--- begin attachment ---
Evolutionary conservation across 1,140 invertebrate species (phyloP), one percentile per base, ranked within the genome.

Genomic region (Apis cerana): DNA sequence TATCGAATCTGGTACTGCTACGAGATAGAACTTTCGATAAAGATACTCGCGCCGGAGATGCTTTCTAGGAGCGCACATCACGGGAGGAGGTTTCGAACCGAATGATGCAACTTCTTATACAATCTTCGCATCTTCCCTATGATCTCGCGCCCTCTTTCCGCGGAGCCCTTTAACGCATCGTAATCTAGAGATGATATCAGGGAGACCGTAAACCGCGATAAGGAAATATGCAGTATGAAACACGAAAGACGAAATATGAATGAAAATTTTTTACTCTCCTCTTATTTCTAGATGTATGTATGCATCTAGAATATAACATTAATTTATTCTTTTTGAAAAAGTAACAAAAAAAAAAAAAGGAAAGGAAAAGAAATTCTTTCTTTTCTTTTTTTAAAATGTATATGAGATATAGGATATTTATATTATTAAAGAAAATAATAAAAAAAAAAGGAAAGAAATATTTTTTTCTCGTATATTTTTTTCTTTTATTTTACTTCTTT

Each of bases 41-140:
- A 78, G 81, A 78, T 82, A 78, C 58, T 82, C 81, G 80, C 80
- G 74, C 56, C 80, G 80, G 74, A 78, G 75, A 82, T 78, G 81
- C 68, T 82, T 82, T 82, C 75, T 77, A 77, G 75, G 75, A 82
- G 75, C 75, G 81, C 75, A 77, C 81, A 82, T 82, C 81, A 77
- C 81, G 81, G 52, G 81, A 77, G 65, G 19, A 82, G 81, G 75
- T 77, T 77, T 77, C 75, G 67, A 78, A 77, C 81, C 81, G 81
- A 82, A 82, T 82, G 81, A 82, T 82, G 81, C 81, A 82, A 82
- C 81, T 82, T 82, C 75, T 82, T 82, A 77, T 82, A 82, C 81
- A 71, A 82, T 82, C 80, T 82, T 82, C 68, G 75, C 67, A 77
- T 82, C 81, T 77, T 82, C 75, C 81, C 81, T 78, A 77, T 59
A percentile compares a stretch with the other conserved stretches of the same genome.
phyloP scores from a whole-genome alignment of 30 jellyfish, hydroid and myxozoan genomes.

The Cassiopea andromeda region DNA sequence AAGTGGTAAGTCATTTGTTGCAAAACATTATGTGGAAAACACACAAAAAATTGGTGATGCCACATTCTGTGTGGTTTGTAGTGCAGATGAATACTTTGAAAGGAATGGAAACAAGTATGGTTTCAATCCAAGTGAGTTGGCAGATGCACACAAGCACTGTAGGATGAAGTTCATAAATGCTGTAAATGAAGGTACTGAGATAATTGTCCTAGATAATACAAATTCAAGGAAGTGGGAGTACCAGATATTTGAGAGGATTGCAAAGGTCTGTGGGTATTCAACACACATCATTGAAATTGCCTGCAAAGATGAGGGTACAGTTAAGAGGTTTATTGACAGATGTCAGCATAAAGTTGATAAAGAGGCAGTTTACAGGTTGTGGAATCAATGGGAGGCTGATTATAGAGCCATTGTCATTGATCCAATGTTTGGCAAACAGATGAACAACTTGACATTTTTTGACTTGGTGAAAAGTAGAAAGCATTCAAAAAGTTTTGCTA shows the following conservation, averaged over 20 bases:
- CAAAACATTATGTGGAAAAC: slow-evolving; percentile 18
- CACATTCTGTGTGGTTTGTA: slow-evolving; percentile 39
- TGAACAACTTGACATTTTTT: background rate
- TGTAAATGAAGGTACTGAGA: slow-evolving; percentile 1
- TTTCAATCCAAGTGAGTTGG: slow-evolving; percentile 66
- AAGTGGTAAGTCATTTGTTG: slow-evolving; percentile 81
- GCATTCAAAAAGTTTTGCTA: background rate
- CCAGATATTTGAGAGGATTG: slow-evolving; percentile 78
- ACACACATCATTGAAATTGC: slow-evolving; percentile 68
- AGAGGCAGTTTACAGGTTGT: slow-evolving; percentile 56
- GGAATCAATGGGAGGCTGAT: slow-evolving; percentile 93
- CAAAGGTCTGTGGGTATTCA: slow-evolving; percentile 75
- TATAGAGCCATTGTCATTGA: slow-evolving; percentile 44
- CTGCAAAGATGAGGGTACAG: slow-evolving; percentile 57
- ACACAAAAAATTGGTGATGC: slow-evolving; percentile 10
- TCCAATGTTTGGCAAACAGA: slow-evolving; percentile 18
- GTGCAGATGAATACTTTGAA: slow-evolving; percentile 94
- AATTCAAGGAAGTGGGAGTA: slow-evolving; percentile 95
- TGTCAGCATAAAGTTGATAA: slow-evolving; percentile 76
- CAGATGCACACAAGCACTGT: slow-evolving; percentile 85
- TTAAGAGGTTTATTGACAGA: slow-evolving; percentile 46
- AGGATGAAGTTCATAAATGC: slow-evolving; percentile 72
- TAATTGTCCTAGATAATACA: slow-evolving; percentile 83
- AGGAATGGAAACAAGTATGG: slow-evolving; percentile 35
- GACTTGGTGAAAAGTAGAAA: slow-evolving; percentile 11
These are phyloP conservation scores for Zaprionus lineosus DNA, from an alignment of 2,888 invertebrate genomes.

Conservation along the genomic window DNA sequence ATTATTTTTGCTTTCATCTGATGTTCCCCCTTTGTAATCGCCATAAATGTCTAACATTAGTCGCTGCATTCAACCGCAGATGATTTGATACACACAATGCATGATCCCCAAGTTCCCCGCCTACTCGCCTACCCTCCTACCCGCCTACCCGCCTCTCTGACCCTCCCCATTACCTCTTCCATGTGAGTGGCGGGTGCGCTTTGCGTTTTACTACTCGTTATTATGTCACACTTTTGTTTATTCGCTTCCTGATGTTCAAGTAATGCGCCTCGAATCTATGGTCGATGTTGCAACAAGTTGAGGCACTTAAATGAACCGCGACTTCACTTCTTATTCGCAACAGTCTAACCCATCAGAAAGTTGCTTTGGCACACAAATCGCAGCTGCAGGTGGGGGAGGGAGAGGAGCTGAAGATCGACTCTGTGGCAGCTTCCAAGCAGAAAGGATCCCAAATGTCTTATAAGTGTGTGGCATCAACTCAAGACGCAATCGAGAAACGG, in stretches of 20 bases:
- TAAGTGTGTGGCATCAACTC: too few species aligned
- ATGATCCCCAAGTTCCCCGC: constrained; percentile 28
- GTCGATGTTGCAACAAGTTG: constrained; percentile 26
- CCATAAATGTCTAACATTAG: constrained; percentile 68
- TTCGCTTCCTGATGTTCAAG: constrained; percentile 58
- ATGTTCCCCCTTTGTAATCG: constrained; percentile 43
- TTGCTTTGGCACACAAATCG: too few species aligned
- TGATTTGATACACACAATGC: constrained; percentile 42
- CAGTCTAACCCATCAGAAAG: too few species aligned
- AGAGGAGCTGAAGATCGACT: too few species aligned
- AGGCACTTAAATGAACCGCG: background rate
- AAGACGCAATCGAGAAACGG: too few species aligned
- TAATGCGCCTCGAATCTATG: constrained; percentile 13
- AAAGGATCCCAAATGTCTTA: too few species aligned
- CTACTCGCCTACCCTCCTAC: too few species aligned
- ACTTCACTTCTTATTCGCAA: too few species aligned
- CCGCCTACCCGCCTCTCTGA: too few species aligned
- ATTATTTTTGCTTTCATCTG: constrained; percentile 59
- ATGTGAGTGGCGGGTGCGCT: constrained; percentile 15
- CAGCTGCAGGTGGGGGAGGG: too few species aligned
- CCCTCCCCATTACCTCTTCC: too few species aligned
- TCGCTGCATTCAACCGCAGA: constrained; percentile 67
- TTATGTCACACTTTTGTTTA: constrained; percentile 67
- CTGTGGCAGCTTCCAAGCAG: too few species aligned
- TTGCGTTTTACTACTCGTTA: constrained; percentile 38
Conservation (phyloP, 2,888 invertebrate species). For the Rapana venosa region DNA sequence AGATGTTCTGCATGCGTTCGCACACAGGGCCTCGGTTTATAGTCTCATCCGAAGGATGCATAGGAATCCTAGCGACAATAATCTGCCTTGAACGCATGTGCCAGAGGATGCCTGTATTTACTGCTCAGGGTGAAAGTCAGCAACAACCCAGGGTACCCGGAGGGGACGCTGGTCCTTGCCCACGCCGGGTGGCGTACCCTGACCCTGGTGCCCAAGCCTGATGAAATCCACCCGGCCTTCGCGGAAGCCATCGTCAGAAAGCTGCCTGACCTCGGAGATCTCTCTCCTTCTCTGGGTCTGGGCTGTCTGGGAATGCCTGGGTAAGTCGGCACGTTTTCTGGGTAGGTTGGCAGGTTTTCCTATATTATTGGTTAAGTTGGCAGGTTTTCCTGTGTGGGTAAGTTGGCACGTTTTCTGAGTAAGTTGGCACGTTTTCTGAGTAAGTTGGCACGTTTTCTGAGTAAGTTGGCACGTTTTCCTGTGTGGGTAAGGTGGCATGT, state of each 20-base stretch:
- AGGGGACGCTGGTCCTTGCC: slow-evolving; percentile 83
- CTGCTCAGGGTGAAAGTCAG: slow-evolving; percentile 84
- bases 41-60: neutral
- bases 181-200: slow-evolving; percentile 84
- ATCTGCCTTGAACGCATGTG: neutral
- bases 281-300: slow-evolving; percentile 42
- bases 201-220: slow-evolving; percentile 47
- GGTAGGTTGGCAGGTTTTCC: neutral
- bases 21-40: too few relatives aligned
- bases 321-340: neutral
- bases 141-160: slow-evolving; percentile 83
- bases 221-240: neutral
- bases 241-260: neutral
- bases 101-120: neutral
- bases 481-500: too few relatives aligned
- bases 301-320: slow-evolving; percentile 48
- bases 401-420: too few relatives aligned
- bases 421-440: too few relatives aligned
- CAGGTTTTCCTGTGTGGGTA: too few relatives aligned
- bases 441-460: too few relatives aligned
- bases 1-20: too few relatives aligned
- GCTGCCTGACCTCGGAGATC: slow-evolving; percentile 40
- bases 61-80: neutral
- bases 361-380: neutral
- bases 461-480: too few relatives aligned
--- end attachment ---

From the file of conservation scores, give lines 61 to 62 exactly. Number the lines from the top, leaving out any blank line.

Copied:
- ATTATTTTTGCTTTCATCTG: constrained; percentile 59
- ATGTGAGTGGCGGGTGCGCT: constrained; percentile 15